Ohio State kicked Spence off the team in 2014 after multiple failed drug tests, but he resurrected his career at EKU and has stayed out of trouble since. He has the explosiveness and knack for making plays in the backfield that Tampa Bay desperately needs coming off the edge.
Tampa Bay’s secondary has struggled all season long, and despite playing musical chairs with their cornerback spots, the Bucs have yet to find an effective starting lineup at the position.
Johnthan Banks has regressed, and the team benched him for undrafted rookie Jude Adjei-Barimah. The Bucs also cut Tim Jennings and relegated Alterraun Verner to the nickelback spot, and Mike Jenkins has been disappointing in limited action. Sterling Moore has been the best of the bunch, but that’s not saying a lot.
The Bucs might end up picking high enough to grab this year’s top cornerback prospect, Florida’s Vernon Hargreaves III, but he’ll likely be off the board by the time they pick. In that scenario, Tampa Bay would be wise to consider moving back and targeting Iowa’s Desmond King, should he forgo his senior year and enter this year’s draft.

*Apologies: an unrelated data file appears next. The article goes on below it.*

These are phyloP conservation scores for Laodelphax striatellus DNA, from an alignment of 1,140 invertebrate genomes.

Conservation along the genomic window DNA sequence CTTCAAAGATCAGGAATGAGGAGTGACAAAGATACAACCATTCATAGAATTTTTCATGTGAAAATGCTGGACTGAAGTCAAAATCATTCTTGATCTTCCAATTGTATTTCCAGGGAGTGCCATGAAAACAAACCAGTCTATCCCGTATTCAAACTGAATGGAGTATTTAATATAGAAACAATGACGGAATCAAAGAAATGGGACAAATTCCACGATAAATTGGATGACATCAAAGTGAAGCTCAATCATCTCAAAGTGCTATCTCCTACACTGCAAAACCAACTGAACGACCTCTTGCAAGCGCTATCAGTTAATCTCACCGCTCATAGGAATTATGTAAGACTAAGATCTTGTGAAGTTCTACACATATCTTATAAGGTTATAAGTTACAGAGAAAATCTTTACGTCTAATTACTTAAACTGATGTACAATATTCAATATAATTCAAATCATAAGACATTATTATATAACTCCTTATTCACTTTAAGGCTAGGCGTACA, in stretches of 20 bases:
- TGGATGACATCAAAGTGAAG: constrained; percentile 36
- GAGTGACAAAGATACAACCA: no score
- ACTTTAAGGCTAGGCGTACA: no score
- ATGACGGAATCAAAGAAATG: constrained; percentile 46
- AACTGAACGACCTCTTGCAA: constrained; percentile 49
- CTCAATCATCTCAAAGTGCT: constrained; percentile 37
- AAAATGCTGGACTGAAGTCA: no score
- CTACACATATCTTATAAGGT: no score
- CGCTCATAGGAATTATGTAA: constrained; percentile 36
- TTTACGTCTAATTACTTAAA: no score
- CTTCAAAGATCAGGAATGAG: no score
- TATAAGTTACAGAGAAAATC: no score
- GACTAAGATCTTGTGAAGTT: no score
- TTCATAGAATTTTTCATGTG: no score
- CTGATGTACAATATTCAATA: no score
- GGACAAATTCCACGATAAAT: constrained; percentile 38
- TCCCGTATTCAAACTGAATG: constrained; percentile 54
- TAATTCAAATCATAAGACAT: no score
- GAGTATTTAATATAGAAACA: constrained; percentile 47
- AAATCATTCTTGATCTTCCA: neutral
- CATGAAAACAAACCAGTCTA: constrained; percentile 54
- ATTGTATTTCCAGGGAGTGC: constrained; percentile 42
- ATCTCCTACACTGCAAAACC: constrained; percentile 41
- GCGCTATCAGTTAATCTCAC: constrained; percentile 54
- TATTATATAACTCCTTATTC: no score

King, the 2015 Jim Thorpe Award winner as the nation’s best defensive back, has a skill set that perfectly fits what the Bucs want in their corners: He’s physical at the line of scrimmage; he’s at his best in zone coverage, when he’s able to come downhill and close on the ball; and he’s not afraid to mix it up in the box against the run.
Tampa Bay’s corners had their share of problems, but the issues in the secondary didn’t stop there for the Bucs. Injuries and inconsistency plagued the team’s safeties all season long, especially in coverage, and the unit will need a serious overhaul in the offseason.
Bradley McDougald had an up-and-down season, failing to progress as much as many expected after he showed flashes of playmaking ability last year. Major Wright and Chris Conte spent plenty of time on the injury report, and neither was effective when healthy.
If they’re not able to get their hands on Florida State’s Jalen Ramsey in the top 10, the Bucs would be wise to spend at least a mid-round pick on a player such as Duke’s Jeremy Cash or Boise State’s Darian Thompson to infuse some much-needed young talent into their last line of defense.